Christmas Spirit --- The Spirit in Christ's Manger




Today is the day when God became physically visible to mankind, became the Son of Man named Jesus.  And we call this day Christmas Day.

Last night, at the Holy Mass of Christmas Eve, our parish priest shared his experience of seeing the actual manger in Israel where Jesus was born.  His sharing was so sincere that when he said that it made him cry seeing that manger, it almost made me cry too.  Can you imagine having your child born in a stinking place where horses rest and eat?  How would you feel having your most loved person give birth there, if you are a husband?  How should one feel having a God who is the creator of all the entire universe and yet chose to become human and be born in a manger? Makes you think, right?

A stone manger in Israel.  This was used to put animal feed for the farm animals.  This may have been the kind of manger that Jesus was put in as an infant.  Scripture: Luke 2:7-16.
 
Made me think.  I've always known the manger to be that humble.  But to be stinky?  I think I missed that one.

Suddently, a thought came over me.  I always pass by  this beggar-looking man near our church each time I hear a Holy Mass.  He doesn't beg, he just looks that way: dirty.  A squatter.  Made me wonder, could he be that stinky as a manger?  Maybe smelling him could be the closest I could get to smelling the manger of my Lord Jesus.

Not a bad thought.  Now, I can make Christmas Day an alibi to befriend him.  I've always wondered what's on his mind, what could matter to him at this point in his life, stuff like that.  Now, I still can't do that but at least, I can have a starting point.

So, excitedly, I packed 2 dishes and made sure the substandard one is redone to make it special.  I  shared the thought to my 9-year old niece and she welcomed the idea cheerfully.  She even volunteered to buy him a bottled juice from her own pocket.  (I thought  that  kids should see their family do concrete acts of love to strangers so it would not be that strange for them to do the same when they grow up.) So we waited for the twilight---just so we don't get intimidated by by-standers when talking to him.

His name is Felix.  Today, we saw him sitting on the same stone along the street, but now with the blue bag my 8-year old nephew handed him yesterday---packed with "body care kit".  (We wanted to make sure then that he could change and maybe find a public bathing place so he could have a tidy appearance on Christmas, at least.)

So, we immediately said hi to him and called him by "Kuya (Big brother) Felix" . HE SMILED immediately.  Somehow, that smile did not leave my memory even as I write this.  He made it so easy for me and my niece to "feel at ease" with him immediately.  And so I started a conversation without hesitation.  He was so normal that right then and there, I see us building friendship in the future.  I asked where he stays and he immediately pointed to just right across the street:  a warehouse of sacks of something.  I invited him to eat his food there instead and he immediately stood up and  walked us there.   Its an open gate with a chair next to it.  We had a nice casual conversation.  We made sure he was eating it before we left.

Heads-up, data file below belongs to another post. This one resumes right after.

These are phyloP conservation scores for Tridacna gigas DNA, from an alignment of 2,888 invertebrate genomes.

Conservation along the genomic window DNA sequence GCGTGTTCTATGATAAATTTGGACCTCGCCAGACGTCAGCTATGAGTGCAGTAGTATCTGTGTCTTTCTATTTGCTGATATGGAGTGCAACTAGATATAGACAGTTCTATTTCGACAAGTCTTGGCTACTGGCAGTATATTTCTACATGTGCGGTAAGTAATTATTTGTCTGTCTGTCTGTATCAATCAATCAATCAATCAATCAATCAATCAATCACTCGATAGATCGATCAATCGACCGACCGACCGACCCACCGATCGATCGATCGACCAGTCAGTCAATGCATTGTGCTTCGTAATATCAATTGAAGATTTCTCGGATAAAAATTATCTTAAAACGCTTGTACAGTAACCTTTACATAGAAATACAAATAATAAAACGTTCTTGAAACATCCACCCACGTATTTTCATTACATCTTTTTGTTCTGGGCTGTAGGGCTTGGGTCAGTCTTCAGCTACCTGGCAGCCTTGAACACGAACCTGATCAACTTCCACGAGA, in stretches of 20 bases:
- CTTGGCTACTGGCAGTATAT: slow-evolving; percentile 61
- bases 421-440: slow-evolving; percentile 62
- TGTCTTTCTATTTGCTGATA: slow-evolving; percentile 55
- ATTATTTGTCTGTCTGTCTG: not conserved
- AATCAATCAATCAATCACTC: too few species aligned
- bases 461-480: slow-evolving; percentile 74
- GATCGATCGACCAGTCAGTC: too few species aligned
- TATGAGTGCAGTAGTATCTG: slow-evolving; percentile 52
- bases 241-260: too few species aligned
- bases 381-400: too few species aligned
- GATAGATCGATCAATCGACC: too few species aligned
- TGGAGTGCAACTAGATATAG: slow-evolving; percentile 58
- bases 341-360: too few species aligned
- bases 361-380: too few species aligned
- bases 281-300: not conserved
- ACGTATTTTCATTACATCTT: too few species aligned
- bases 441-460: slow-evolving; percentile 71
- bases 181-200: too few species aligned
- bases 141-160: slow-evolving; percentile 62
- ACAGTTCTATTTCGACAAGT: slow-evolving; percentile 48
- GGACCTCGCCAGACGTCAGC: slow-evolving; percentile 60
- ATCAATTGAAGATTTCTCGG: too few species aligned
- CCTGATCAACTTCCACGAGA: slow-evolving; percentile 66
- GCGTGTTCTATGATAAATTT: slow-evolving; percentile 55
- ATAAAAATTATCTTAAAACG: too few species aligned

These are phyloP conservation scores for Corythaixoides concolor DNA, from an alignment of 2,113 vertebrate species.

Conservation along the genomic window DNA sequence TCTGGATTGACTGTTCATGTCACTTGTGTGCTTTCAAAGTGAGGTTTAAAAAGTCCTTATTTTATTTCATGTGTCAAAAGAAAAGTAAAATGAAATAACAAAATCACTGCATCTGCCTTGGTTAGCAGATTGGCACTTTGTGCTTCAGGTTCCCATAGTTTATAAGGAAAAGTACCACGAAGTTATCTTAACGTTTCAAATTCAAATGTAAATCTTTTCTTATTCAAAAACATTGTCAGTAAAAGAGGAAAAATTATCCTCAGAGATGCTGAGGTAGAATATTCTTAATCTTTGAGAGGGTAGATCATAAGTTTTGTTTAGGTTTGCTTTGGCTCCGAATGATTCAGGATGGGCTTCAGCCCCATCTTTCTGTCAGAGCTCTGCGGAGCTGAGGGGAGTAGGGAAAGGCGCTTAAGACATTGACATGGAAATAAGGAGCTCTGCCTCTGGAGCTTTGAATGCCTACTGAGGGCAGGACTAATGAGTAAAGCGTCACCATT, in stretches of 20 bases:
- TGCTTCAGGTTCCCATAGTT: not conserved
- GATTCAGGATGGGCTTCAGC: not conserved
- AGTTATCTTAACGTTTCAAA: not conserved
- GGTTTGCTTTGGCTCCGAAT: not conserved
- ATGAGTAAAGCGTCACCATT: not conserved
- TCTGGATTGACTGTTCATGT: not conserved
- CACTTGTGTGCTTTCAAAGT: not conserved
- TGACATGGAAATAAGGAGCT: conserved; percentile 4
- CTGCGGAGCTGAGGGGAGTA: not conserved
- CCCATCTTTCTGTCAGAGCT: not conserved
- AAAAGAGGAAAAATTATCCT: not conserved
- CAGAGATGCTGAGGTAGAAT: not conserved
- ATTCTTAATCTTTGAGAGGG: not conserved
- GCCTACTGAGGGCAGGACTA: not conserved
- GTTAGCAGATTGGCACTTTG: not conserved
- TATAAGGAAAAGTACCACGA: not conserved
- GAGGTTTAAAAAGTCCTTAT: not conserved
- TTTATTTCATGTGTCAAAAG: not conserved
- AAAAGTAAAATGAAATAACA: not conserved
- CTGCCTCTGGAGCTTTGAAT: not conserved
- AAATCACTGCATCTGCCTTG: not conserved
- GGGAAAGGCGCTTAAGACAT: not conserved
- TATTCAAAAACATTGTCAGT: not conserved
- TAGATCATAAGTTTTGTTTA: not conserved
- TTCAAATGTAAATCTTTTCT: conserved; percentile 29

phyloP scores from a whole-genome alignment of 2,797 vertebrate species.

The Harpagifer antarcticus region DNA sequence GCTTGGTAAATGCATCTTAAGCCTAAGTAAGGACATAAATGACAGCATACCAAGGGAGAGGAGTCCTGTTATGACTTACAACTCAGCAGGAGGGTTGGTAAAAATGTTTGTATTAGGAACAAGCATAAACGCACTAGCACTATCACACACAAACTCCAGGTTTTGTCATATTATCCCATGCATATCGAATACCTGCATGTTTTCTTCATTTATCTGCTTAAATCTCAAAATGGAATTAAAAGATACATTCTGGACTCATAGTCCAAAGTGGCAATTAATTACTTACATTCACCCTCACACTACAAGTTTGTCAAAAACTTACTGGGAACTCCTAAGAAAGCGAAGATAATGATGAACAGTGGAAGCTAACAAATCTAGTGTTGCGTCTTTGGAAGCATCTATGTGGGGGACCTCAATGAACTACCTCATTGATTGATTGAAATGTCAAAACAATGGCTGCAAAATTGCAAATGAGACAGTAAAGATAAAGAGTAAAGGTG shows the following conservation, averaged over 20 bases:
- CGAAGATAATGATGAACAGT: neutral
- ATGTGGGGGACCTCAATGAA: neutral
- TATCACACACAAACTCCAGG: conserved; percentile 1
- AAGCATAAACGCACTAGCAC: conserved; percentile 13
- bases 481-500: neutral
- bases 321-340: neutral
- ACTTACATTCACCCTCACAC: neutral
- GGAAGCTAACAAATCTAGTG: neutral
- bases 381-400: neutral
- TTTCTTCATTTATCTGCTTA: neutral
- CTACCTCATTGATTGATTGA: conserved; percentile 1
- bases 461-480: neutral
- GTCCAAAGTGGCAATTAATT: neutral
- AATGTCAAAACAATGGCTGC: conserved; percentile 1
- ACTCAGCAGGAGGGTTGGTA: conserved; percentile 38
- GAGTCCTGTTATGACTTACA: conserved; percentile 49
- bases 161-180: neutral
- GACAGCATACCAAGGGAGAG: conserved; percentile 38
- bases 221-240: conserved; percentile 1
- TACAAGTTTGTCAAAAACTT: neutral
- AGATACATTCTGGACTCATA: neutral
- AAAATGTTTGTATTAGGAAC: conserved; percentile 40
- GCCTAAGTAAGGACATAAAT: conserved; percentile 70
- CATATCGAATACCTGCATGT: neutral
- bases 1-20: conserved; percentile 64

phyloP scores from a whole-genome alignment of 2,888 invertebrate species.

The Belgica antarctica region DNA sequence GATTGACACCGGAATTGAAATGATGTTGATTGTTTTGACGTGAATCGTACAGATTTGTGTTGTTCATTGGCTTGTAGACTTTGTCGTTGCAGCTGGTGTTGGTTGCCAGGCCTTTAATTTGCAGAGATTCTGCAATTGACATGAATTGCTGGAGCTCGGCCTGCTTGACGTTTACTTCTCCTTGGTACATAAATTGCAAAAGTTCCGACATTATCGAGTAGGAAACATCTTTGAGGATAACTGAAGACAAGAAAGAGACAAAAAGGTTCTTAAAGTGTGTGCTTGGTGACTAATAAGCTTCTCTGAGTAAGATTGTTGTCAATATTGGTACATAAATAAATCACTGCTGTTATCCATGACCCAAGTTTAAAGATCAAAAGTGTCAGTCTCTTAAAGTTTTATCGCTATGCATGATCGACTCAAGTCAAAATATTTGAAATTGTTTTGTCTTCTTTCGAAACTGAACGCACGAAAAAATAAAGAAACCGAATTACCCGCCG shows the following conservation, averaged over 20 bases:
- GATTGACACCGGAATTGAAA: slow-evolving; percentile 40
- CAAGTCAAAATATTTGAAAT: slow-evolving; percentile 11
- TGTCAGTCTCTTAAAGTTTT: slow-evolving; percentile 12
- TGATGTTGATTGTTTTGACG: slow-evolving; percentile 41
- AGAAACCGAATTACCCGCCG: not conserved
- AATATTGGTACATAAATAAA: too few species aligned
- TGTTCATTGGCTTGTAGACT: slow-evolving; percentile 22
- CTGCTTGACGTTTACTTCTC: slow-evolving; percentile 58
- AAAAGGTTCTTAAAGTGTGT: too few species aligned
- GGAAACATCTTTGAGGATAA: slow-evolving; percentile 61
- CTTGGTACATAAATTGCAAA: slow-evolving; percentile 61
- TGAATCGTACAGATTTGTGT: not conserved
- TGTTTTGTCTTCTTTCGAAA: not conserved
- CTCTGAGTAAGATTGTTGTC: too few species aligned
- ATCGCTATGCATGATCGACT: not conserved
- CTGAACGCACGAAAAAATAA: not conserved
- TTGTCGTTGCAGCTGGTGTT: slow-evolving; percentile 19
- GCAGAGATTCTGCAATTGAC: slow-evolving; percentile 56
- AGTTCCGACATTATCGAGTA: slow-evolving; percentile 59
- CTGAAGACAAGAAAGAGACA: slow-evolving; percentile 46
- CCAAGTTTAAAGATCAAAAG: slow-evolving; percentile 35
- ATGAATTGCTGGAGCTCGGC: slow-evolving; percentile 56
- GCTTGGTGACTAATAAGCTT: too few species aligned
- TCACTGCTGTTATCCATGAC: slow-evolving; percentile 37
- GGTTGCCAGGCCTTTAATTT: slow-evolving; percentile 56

Right after we left, I was observing myself for a couple of minutes.  Some people say they feel a  certain "rush" when they do acts of charity.  What a sigh of relief that I didn't feel it at all.   Am afraid that if I do feel the rush, then that means that the act of kindness to a stranger is not yet incorporated in my very system like a foreign matter lurking in my blood and that would be a very very sad situation.

Did I achieve my first objective?  Did I get close to smelling the manger of my Lord? NO. He had no smell at all!  Whew! He must have already taken a bath using the body care kit my niece gave him! Hmmm.  Wrong planning for us, I guess. Hahaha

I was a bit bummed not being able to smell something close to a manger's smell.  But hey.  Kuya Felix showed me where he's squatting--- which is like his own manger:  an open storage of hundreds of sacks of I don't know what owned by I don't know who.  

I take Kuya Felix' place as the modern-day manger in our own small town.

Its Christmas day.  I pray that other people will create an opportunity to realize Christ's manger in others' lives.

In Christ's manger, there is the Spirit of Absolute Love for the Poor.  The Spirit of Absolute Humility. The Spirit of Absolute Self-giving.

Today, I am privileged to feel that Spirit.  Happy Birthday, my Lord and my God.

Our Parish's Nativity







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